How To Get Trail Running Results Without Really Trying That Hard
From 2010 Rock/Creek Race Team Member, Jim Farmer-
Hysteresis refers to systems that have “memory”, where the effects of the current system inputs are experienced with a delay in time. A lag if you will. Okay, this is supposed to be a story about racing and not a high school science lesson, but it is germane. Plus, I try to get the useful information out of the way early before I delve into the claptrap that dominates most of my writings. So, if you feel like you’ve learned something useful already then STOP READING NOW. The rest of this blather will simply suck knowledge out of your brain like a zombie or a Twilight movie.
Okay, a little history here first. For many moons I lived a life of endurance sports, where work was a means to support my habits, and two-a-day workouts were commonplace. My socializing consisted mostly of chit-chatting on LSD (that’s Long Slow Distance kids) runs, rides and paddles. Weekends were for racing or, at the least, long days in the saddle, boat or on foot or any combination thereof. Now, when I say endurance sports, I’m not talking about a couple of hours here. No, that was just getting loose. A 50K trail run or twelve-hour adventure race was just a sprint. Twenty-four hour and multi-day adventures were my specialty. My magnum opus being the Primal Quest ten-day adventure race. Six months of preparation and planning followed up by a fortnight in the Pacific Northwest with cold, rain, sleep deprivation, high fever and even death as part of the equation. Good times.
Fast forward to today, just a little over a year after a…well, let’s just say a change of life. I just got back from an eleven mile trail race in Knoxville. One that a friend told me about the day before. The race was on Halloween and I was working on little sleep after a long night of fun and frolicking dressed up as Tea Party Boy, a cross between Paul Revere and a Chippendale’s dancer. Okay, that was a bad visual. My apologies. But that’s how I roll these days. No more stressing over races. No more rearranging my life for an event. I’m racing happy and loving it. I even dressed up for this jaunt in the woods. Fairy wings and a mullet sounded like a good idea at the time. In fact, this was the first time I had “dressed up” for a race in almost a year. I sorely missed doing this, since my rule is to either race well or race stupid. But the fine folks at Rock/Creek Outfitters felt sorry for me this year and let me run on their trail racing team. So, I’d been a good boy, trying to represent the franchise without looking like too much of a fool and embarrassing them in the process. But it was Halloween, so I had to go with it.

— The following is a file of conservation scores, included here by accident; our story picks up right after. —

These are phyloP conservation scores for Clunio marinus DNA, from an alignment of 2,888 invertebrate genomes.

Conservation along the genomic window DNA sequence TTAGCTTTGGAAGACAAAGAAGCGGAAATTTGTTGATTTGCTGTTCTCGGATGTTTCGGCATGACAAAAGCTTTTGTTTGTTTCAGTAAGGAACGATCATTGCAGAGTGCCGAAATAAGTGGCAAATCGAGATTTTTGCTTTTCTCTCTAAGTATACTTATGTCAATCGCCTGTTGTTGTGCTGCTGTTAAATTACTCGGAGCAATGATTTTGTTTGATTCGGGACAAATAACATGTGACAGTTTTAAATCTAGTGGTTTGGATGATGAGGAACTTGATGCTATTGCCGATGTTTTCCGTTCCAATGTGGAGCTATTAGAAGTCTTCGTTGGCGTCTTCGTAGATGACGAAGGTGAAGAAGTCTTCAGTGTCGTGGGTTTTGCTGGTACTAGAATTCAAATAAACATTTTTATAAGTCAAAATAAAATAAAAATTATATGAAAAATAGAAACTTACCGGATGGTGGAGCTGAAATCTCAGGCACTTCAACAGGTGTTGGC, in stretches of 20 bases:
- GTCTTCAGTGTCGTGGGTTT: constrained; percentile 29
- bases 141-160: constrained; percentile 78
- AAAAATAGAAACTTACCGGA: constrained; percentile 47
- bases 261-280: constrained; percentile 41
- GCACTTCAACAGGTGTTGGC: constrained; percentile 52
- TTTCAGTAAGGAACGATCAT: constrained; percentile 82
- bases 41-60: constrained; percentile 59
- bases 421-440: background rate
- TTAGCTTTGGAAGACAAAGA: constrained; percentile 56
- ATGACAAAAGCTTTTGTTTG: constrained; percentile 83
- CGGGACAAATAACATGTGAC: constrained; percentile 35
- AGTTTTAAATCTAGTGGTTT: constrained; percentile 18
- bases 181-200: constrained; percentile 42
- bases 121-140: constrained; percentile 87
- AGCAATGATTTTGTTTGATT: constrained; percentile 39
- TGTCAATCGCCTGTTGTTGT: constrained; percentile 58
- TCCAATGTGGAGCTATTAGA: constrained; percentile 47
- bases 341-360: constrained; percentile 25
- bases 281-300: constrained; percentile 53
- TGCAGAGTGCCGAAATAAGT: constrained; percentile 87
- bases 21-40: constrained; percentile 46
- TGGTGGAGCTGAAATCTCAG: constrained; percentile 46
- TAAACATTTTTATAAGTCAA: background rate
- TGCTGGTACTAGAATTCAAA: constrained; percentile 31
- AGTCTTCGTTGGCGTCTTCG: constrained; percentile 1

Did I mention that I was fourth overall at the race and, more importantly, the first costumed finisher? Not trying to be a braggart here, but simply trying to get to the point of all of this. Combine happiness with some training, mix in a big bowl of contentment along with a dash of racing smart and you can cook up a darn tasty batch of results. Not trying to suggest that you should do this stuff completely off the couch with just a smile on your face and a belly full of last nights beer still fermenting in your tummy. It’s still about the “Trial of Miles” and I’ve stayed in pretty good shape, but nowhere near the same level as in my former life. The epiphany came from the fact that there was much more to it than that.
And this is where the Mr. Wizard lesson about hysteresis comes into play. I’m still living, partly at least, off of the days of yore, both physically and mentally. Not only does my body know how to take the pain and suffering, but my mind can take a long trip into the pain cave and still enjoy the visit. Years of experience have also taught me about the mental game of endurance racing. Setting a blistering pace early on in order to drop those that are less experienced and a little unsure of themselves is a successful strategy. Sure, the lack of training means that the hubcaps pop off after a bit and the lug nuts rattle around at the tail end of races. But I know how to keep the wheels churning and produce some decent results. All that with a big smile on both the outside and the inside. It doesn’t get much better than that.
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